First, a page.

Diabetes: Its Causes, Symptoms, And Management
Diabetes mellitus is a multi-organ, chronic disease identified by excessive levels of sugar in the blood. It has two variants, namely, type 1 diabetes because of the absence of insulin-manufacturing cells in the pancreas, which in turn brings about insulin deficiency, and type 2 diabetes that comes from insulin resistance or cellular inability to take up insulin. The number of cases of diabetes is increasing quickly in all parts of the world, but most notably in developed countries. As of 2010, approximately 285 million males and females around the world have diabetes, with Type 2 DM taking up 90 percent of these cases. It is projected that by 2030, this number will grow by a 100 percent.
What causes diabetes?
Type 1 diabetes
This variant of diabetes is partly inherited, and it often is triggered after an infection. In type 1 DM, the body’s immune system attacks and destroys insulin-producing cells, leaving the body devoid of or with only negligible amounts of insulin. This form of diabetes is not related to lifestyle, and it can occur during childhood.
Type 2 diabetes
This form of diabetes is a lifestyle disease, and it is strongly associated with obesity, but not all type 2 DM affected individuals are overweight. Genetics can also contribute to type 2 diabetes, and environmental variables triggers this predisposition. Particular disorders, polycystic ovary syndrome for example, and some medications, such as glucocorticoids, can elevate the risk for diabetes.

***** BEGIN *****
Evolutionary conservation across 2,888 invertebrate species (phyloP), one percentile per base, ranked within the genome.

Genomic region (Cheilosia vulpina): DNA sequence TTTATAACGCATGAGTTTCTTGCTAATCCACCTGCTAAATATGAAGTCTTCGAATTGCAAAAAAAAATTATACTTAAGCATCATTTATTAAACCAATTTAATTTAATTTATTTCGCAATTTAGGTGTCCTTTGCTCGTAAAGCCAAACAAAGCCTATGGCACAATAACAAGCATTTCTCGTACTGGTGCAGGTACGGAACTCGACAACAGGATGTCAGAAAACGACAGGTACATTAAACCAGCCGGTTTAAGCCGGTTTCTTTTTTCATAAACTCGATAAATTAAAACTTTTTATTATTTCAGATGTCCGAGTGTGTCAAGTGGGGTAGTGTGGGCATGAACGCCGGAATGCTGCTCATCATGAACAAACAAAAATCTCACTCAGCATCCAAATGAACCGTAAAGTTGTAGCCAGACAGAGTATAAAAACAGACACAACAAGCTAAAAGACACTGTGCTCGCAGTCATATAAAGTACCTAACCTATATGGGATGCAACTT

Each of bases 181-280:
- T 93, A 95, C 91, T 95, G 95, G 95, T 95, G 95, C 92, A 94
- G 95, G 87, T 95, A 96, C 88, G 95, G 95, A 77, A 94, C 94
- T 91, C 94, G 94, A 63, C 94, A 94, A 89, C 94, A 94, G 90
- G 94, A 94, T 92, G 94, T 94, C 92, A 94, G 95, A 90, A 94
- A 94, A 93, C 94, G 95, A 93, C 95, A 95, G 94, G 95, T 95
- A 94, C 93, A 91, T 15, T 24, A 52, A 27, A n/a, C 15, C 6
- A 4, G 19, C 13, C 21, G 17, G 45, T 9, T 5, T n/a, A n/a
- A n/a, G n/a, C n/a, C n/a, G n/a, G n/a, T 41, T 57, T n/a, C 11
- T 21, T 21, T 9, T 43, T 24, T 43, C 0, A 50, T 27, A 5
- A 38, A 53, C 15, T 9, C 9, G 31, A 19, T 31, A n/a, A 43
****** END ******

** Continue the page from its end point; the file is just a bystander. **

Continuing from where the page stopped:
Both forms of diabetes can demonstrate the same signs and symptoms. Diabetes patients often experience excessive thirst and therefore frequent need to pee, extreme food cravings and fatigue due to cellular starvation, and recurrent infections. Unexplained weight loss may also be seen, but not all the time. Poorly managed diabetes can also cause microvascular changes, which can result in vision changes, slow-healing wounds especially in the legs, and diminished sensation in the hands and feet, which increases their risk of being wounded without their knowledge.
At present there is no cure yet for diabetes, but it can be managed by means of medicines, like insulin and oral hypoglycemics, and lifestyle modifications, which include following a controlled diet and increasing physical activity. Keeping track of blood sugar and periodic check-ups with a doctor are also essential to check the effectiveness of diabetes management as well as the progression of the disease. For diabetes that is tough to control, a pancreas transplant is also an alternative, but only employed as a last resort. It is also vital that you quit smoking and reduce taking in of alcohol because these can hasten the development of complications.